While the initial wireframes, displayed below, contained the required components, I felt the need to rethink the direction and innovate; from a design perspective, the initial wireframes mimicked common website templates and lacked personality and a deeper understanding of our brand and user base.
I re-evaluated the design approach after our competitive analysis revealed that most competitors utilized common, practical web design layouts that relied on hard selling CTAs, direct response copy, and user photos.
For Zoosk's homepage, I saw a rare opportunity to bring a new, streamlined (and on-trend) take on web design in online dating.
I worked with our senior TV buyer to better understand how our users were reacting to Zoosk's new TV commercials that featured visually stunning and emotional scenes of living in those genuine first moments of meeting someone, depicted as fun, authentic first dates.
Through in-person interactions, community outreach, and in-app surveys, we found that after watching the commercials:
1. Brand perception improved:
Our users felt that Zoosk is a fun dating app about authenticity and genuine first moments.
2. Trust increased:
Our users felt that Zoosk is a safe and legitimate dating app. Majority of users were excited about the Photo Verification feature.
3. Positivity increased:
Our users felt more positive about Zoosk as a dating app that emphasizes meeting and genuinely liking people. Majority of users would recommend the app to their friends.
The increase in brand awareness and consideration led to a 15% increase in registrations. With a fixed deadline and limited budget, I repurposed the successful video footage for use as a hero video in my design iterations.
I explored reducing content and scrolling in favor of a digestible, informative single screen homepage.
In doing so, I reinterpreted the value propositions from a visual perspective:
1. Personalized approach:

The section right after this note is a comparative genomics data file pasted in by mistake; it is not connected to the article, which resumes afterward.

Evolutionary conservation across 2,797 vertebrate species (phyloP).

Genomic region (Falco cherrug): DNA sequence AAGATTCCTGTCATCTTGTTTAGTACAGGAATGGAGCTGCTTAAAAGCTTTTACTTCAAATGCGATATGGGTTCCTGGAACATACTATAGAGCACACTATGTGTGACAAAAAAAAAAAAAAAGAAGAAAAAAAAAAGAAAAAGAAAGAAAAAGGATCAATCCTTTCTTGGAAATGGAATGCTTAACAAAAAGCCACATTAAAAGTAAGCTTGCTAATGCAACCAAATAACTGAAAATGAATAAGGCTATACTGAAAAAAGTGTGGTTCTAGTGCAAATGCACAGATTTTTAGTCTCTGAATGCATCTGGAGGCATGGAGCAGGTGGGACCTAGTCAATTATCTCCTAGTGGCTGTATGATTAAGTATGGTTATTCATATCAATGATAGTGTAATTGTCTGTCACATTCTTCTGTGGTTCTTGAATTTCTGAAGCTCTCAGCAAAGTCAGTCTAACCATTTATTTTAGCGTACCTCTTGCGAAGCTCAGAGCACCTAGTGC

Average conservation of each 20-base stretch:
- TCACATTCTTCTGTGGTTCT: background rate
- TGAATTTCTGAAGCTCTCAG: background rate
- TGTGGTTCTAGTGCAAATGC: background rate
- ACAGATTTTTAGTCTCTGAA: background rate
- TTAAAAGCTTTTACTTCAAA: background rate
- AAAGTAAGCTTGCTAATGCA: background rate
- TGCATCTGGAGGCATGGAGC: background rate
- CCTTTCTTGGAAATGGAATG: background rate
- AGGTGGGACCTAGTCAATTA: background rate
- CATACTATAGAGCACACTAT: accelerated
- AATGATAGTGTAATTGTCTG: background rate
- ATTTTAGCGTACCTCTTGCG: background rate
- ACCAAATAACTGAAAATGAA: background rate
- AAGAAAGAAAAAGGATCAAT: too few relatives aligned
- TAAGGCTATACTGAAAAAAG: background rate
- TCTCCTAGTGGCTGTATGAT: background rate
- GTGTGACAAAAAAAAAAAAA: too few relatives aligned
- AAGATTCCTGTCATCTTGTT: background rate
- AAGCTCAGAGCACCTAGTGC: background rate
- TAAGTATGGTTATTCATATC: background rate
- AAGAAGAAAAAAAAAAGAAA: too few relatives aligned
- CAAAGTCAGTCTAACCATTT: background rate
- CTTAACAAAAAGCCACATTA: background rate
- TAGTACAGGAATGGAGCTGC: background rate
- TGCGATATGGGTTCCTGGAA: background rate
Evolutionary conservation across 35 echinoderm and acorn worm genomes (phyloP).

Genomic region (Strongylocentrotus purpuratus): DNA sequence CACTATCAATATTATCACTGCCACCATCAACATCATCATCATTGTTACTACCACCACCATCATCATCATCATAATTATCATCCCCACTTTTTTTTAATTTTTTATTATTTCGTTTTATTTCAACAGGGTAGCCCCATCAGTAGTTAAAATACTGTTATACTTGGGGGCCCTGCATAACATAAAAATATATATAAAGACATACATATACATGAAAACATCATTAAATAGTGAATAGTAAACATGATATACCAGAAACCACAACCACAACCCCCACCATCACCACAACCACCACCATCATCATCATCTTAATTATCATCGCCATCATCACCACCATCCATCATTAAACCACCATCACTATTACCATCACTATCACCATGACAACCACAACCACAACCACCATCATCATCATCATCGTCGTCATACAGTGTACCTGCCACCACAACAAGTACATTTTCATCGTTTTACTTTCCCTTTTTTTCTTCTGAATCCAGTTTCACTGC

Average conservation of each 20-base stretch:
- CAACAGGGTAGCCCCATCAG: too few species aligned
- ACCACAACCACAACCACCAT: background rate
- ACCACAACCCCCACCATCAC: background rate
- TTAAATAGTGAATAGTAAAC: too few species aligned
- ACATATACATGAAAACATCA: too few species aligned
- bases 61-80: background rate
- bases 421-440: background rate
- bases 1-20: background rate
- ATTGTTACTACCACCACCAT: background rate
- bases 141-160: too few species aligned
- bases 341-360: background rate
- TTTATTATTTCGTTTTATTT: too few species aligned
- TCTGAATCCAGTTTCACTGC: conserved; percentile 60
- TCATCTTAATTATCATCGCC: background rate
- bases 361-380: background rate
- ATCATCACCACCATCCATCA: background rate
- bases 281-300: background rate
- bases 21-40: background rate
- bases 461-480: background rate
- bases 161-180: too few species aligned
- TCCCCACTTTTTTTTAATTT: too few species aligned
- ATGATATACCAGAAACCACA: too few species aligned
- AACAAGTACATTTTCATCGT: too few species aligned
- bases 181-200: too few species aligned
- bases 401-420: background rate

Research proved that our customers respond better to images and stories of happy, cheery people. I therefore removed all technical language that dehumanized the dating experience, namely the often misunderstood phrase "Behavioral Matchmaking," and focused on positive, empowering messaging.
2. Safety and security:
A number ticker displays the growing number of messages sent daily between millions of members. The statistic validates the product as legitimate without explicitly stating so.
The hero video/image displays imagery of people from around the world, all races and genders, both single and in a successful relationship.
The new approach to Zoosk's website design sought to reaffirm the Zoosk brand position in the market and drive conversions. Below are the specific needs of the project and the ways in which the resulting design met those needs:
_Simple, functional sign up
_Use emotional, intriguing content
_Minimal engineering costs
_Decrease number of pages
_Fix broken parallax scroll
_Decrease need for localization
_Remove repetitive, redundant content/copy
_Engage with wide audience
_Limit costs for content production
_Permanence and adaptability
_Responsive across all platforms
_Use funnel from successful A/B landing page tests
_Video header of emotional and visually stunning scenes based on consumer surveys and improved brand recognition
_Single, full screen "cover page" design
_Modular, grid-based design
_Use culturally ambiguous video footage
_Strong call-to-action with short, concise copy for quick translating
_Use content and differentiators that are permanent for at least 1 year
_Slider adaptability for additional content, value props, and tiemely promotions